Kagemusha

Another classic

to talk about from the film 

world how great is that

Kagemusha (1980, Akira Kurosawa) is a tale of a man who has to impersonate a Lord though he is only a petty criminal.  The Lord`s brother finds him by accident and recommends him to the Lord, as his brother can only impersonate him to a certain extent.  Then the Lord dies from battle wounds and the impersonator and the Lord`s brother and his inner circle have to let on for three years that this man is the real thing.  While his enemies have their doubts, they cannot prove it.    Great story really.   Interesting but not unusual that the child in the film proves to be perceptive but luckily for everyone involved he is convinced he is wrong.    The lead actor who plays the impersonator and the Lord he is impersonating is also the Lord and father of the three sons in Ran, another Akira Kurosawa classic.   I really liked Kagemusha for the fact it had some humor in it.  But Ran is of course great as well.   I found this gem in another library I am member of, which is a surprise (What would be a better surprise would be if the staff decided to smile a bit or were somewhat friendly).   Has anyone heard of having to pay a membership fee for a city or town library?  I don`t think I have ever had to pay a library fee until I joined this one.  Anyway, it is a small thing to put up with when you find good films like this.

Carrying on from the Oshima film I watched a few days ago, I plan to watch another of his from 1999, Gohatto, if I can find it somewhere.

Add comment August 11, 2014 KorubettosHaiku

Pop POWS, Commanders

Great acting from a

comedian, two pop

stars and Tom Conti

 

I say that because I came across the headline for an article while dossing around on the internet lately about why musicians should not try to act.  The article would have listed some examples but I was not interested enough to read it as the picture for the article showed a pop star I think is over-rated and over-exposed and it put me off reading the article.   And i read some real silly stuff on the net when I`m bored.

I am hoping they did not pick David Bowie for this list as that would be really sad.  He was excellent along with Ryuichi Sakamoto in Merry Christmas Mr Lawrence (or Merry Christmas on the Battlefield, 戦場のメーリクリスマス as the title was in Japan).  So glad I came across it.   I had no idea either that it is said to be the film that put Takeshi Kitano`s name on the international map back in 1983.  His was an interesting character also.

 

As I said yesterday I had never seen David Bowie in a film before this (though I had heard of The Man who fell to Earth, I had never watched it) and I thought he was such an unusual choice to play a British soldier but that is perhaps why he was picked.  He`s not your usual `stiff upper lip three cheers for the Empire` kind of bloke.   Although Ryuichi Sakamoto said (in the interview in the extras bit of the dvd) he thought he was bad at his part (Yonoi) and was glad not to have been offered another chance to act later, he was fantastic as well.  He composes music, especially for films.  I did not know he was also in The Last Emperor as I`ve never watched it (just read the book which is very good) but he composed the soundtrack to both films as well as acting in them.  His Yonoi was scarily brilliant. Such an intensely handsome face too, not to undermine his acting efforts but yeah very handsome and of course given the homo-erotic feelings he had for Celliers, he kind of had to have strong masculine features to counteract David Bowie`s more fragile look.    It looked though at times like Sakamoto had some kind of eyeliner on which was more David Bowie`s look I would have thought and would have been at odds with the masculine face.  Oh well, his face later on when Celliers does what he does (just because it looks like I`m wearing eyeliner doesn`t mean you can do that!!) shows he probably would not have been putting on any eye-liner!!  Tom Conti was fantastic as the Mr Lawrence of the title and to me as  a Japanese student, his Japanese sounded so convincing and I was slightly jealous when he said (in the interview in the extras part of the dvd) that he only learned the dialogue the day or night before every scene he had to speak Japanese in. He must be a genius even if he did have a linguistic expert on set to drill it in to his head as he said himself.    Anyway, great film.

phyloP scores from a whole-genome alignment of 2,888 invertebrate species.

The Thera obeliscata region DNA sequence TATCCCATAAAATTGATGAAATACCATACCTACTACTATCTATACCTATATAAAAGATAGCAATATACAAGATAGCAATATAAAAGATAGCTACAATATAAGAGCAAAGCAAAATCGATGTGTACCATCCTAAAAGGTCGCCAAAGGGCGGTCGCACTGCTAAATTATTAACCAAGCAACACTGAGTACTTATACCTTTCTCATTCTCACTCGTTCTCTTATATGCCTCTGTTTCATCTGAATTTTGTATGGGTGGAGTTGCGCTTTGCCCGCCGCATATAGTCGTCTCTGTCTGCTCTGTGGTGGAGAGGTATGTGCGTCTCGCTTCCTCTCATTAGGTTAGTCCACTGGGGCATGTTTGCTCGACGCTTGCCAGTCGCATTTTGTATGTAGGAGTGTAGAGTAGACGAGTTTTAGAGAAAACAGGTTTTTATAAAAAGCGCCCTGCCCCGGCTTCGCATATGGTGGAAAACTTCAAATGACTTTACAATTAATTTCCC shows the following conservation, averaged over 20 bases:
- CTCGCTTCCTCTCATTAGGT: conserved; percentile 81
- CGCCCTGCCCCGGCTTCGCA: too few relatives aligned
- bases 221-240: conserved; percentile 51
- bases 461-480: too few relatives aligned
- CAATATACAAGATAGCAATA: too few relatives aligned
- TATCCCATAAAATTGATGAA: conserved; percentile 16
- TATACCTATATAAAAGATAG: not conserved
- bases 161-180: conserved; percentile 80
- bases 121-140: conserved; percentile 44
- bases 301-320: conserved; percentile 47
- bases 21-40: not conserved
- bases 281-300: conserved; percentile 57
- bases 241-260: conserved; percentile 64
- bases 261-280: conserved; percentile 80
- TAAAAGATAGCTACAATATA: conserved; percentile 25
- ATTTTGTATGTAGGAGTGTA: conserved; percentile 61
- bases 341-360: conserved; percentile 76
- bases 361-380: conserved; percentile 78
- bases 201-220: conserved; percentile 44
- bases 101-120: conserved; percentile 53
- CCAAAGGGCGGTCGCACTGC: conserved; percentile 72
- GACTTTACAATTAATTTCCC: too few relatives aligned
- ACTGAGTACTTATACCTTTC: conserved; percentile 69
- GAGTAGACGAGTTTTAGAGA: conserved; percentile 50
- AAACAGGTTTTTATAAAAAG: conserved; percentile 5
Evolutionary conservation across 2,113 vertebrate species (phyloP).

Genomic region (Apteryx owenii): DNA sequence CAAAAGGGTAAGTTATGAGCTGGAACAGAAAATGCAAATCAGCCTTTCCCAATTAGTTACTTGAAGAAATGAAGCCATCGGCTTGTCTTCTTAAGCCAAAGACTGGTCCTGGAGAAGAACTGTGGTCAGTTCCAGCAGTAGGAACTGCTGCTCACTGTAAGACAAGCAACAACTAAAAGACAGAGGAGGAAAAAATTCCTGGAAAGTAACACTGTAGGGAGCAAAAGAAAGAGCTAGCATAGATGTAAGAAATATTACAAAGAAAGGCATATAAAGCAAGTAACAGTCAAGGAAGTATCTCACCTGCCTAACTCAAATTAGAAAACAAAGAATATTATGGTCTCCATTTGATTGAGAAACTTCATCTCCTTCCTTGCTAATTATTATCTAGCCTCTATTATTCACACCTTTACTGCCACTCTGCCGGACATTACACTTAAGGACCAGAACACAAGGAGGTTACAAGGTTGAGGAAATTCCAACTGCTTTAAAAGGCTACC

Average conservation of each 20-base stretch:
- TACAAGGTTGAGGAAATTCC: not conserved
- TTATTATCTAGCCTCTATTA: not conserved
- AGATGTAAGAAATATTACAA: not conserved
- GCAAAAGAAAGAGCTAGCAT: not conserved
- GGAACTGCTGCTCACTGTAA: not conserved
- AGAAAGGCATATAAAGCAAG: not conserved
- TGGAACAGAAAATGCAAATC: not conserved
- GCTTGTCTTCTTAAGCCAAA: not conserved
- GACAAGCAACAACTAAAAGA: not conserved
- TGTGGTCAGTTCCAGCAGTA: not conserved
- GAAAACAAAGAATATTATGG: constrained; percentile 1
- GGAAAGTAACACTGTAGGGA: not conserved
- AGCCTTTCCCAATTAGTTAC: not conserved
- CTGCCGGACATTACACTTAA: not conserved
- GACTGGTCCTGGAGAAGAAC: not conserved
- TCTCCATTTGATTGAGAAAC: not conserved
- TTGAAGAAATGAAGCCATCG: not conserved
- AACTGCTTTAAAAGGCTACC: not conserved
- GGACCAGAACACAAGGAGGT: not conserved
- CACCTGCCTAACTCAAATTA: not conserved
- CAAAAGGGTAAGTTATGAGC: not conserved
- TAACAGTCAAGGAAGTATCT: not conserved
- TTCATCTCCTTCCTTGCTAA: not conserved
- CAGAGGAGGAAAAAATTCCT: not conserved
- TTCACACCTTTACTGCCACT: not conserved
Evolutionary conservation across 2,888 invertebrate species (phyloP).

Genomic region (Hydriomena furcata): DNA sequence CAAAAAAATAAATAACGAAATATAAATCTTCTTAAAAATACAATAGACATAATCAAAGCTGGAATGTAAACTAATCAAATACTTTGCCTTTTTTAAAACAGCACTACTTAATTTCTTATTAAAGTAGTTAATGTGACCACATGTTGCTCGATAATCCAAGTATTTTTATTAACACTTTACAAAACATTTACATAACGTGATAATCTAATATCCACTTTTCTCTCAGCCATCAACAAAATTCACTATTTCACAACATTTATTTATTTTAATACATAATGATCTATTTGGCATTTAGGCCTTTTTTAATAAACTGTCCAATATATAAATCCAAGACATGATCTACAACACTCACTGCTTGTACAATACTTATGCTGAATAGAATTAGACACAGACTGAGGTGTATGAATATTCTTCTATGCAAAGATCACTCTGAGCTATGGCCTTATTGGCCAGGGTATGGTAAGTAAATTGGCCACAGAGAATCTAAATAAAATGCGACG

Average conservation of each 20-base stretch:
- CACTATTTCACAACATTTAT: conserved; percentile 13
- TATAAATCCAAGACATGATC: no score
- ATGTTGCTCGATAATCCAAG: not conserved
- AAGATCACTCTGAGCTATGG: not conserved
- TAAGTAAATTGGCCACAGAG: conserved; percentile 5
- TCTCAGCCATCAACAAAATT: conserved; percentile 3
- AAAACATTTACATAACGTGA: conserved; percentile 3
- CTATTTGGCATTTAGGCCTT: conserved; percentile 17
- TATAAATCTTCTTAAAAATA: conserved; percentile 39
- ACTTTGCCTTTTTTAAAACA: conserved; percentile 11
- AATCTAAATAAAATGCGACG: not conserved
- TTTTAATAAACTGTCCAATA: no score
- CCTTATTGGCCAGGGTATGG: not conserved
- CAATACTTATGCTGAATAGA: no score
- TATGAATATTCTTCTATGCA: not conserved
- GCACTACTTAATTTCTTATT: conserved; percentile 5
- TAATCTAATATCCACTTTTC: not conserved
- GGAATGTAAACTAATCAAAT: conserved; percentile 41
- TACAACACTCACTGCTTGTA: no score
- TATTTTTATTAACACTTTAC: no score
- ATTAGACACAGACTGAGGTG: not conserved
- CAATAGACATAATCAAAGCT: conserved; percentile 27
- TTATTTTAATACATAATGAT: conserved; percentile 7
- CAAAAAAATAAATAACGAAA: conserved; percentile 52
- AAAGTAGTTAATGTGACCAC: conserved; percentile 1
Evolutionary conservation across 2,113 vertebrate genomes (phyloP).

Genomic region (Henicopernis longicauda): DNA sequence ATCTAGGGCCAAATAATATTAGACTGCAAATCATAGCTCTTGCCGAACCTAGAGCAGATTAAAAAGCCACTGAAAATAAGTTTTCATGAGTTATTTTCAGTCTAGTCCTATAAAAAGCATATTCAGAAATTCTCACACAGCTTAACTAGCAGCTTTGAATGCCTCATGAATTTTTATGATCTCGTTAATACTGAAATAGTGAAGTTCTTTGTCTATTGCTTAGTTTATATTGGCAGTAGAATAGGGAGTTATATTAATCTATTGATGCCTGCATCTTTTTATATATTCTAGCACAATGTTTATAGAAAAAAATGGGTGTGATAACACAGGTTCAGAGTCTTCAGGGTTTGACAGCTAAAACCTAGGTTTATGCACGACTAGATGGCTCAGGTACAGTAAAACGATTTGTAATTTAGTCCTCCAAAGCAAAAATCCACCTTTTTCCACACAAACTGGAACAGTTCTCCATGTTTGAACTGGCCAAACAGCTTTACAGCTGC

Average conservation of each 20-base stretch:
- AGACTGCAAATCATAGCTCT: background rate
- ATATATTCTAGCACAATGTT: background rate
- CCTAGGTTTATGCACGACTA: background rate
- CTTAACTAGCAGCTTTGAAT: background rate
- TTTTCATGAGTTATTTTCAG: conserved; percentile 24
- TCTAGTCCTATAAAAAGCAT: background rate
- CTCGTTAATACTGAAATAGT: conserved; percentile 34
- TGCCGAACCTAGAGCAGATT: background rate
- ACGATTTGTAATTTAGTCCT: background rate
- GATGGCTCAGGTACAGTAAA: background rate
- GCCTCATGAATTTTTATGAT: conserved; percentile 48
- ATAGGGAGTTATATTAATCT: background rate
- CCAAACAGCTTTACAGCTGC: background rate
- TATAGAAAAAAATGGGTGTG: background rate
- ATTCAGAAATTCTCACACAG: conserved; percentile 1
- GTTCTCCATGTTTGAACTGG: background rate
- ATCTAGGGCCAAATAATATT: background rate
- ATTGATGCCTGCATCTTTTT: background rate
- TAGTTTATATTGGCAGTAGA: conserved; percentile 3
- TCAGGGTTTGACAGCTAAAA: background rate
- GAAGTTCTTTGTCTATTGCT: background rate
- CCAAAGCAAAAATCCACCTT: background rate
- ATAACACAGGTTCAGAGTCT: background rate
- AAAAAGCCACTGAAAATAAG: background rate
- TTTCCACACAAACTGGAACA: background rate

The boy who played Cellier`s little brother (in the scenes from Cellier`s youth) was almost like a throwback to the Von Trapp family with his angelic looks and ability to sing.  Other people may also have been thinking `who put one of the Von Trapp kids in this film!!??`  It makes little sense of course cos german(/austrian) POWs would not have been POWS of the Japanese as they were allies but anyway I just thought it was coincidental given that The SoM is also set in WWII times.  Here`s a side-dish of trivia relating to the Sound of Music and a neighbour of Japan.  When The Sound of Music was released in the South Korea of that era (The SoM was released in 1959, the Korean war would have been over by then so I assume it is South Korea as they would have allowed foreign films, unlike North Korea), all the music was cut out of it.   I mean what`s the point.   It could not really be called The Sound of Music if there was NO music.  Hilarious.  In North Korea, who knows what they would have done if it had been released which is unlikely.   Going back to the WC again this summer you might remember hearing that the leader of North Korea had convinced his people that their nation was in it and had progressed beyond the first round.  NK back in 1959 might have dubbed over the singers` voices with the North Korean leader`s voice.   Yeah I think that`s most likely.  His voice doing all the voices even the women and children.   Like Russians do when they do those voice-overs on foreign films.  The same voice does everyone.  It`s funny to watch.

Add comment August 8, 2014 KorubettosHaiku